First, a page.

2. Flexible. The importance of multi-modal services and public-private partnerships ensures the needs of the community are met in a variety of ways.
  3. Enhances quality of life. Connections with health, education, housing, and jobs enhances livability.
  4. Spurs economic development. Market driven services create more opportunities and jobs.
  5. Customer-focused. Involving riders (people with disabilities, older adults, and those with low income) and other community members in the design of services results in more buy-in that creates lasting change.

Mobility managers are uniquely suited to coordinate transport in promise zones. Mobility management reaches a diverse array of stakeholders, including people with disabilities, older adults, and individuals of low income. Plus, their access to more than 80 federal programs to leverage transportation services to fund transportation in Promise Zones (FTA Coordinating Council on Access and Mobility) can help communities share-costs across agencies, administer services across policy and regulations, deliver service, and monitor performance accountability for continuous improvement.

Some examples of how transportation has played a role in the development of promise zones:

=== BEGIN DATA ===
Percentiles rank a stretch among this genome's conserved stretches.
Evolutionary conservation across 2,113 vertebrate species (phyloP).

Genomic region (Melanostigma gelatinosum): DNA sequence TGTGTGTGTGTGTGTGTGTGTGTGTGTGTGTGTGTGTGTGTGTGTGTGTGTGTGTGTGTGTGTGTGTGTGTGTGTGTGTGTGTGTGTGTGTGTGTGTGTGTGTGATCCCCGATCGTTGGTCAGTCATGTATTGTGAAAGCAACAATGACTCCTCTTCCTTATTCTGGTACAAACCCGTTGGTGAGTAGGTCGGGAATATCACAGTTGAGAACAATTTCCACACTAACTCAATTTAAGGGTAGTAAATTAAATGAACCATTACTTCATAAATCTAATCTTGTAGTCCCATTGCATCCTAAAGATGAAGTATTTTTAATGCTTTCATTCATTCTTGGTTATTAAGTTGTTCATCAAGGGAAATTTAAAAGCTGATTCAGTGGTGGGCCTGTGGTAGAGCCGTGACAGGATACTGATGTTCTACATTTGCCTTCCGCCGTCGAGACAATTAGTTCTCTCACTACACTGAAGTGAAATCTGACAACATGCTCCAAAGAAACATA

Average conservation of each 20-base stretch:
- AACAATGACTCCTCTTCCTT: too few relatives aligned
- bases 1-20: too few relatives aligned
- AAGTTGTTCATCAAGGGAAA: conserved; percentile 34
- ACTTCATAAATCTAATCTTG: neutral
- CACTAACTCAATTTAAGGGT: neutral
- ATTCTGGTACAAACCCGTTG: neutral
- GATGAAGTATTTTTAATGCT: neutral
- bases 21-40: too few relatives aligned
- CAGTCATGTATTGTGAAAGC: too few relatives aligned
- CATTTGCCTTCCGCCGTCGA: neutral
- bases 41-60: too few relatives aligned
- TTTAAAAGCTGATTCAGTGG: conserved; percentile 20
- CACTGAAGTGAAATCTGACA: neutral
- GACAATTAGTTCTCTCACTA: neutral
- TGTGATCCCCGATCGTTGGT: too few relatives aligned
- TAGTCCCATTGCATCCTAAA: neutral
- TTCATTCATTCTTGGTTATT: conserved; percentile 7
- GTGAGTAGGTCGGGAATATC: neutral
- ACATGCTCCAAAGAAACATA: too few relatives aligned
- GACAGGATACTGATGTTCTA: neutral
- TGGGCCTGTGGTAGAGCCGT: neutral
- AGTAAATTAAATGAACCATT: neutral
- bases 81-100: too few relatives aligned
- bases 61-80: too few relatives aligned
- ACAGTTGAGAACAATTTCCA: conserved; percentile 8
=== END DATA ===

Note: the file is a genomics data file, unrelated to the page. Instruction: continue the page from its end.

• Nashville, TN – The Nashville Promise Zone is divided into six subzones, with subzones taking ownership over one goal each. Subzone 4 has focused on expanding community infrastructure. Alongside the Nashville Area MPO, local NGO Conexión Américas proposed inclusive development along a major Nashville corridor to prevent displacement.
  • Evansville, IN – In Evansville’s Promise Zone, many residents of nearby ECHO Housing are miles away from a grocery store. To tackle the issue of limited transportation and food deserts, the Promise Zone partnered with the local TED Trolley tourist line. Dubbed “Feeding the Promise Zone,” the bi-weekly shuttle takes residents to a Ruler Foods to shop for one hour, removing the burden of transportation to access high-quality and low-cost food.
  • Los Angeles, CA – The South Los Angeles Transit Empowerment Zone (SLATE-Z) collaborative selected its name to focus on opportunities that public transit expansion brings for “neighborhood revitalization and educational alignment.” A transit working group helped design and is implementing the countywide Metro U-Pass Program, providing discounted transit passes for college students. Since its launch, over 500 LATTC students have benefited from the program.

As seen above, Promise Zones underscore the need for a holistic approach to community revitalization efforts. Even in non-designated communities, the same tools are available to local partners across the United States. With the assistance of mobility managers, tailored solutions that overcome traditional and inefficient sectoral silos can be crafted to meet the unique mobility needs of a community.

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Have more mobility news that we should be reading and sharing? Let us know! Reach out to Andrew Carpenter (carpenter@ctaa.org).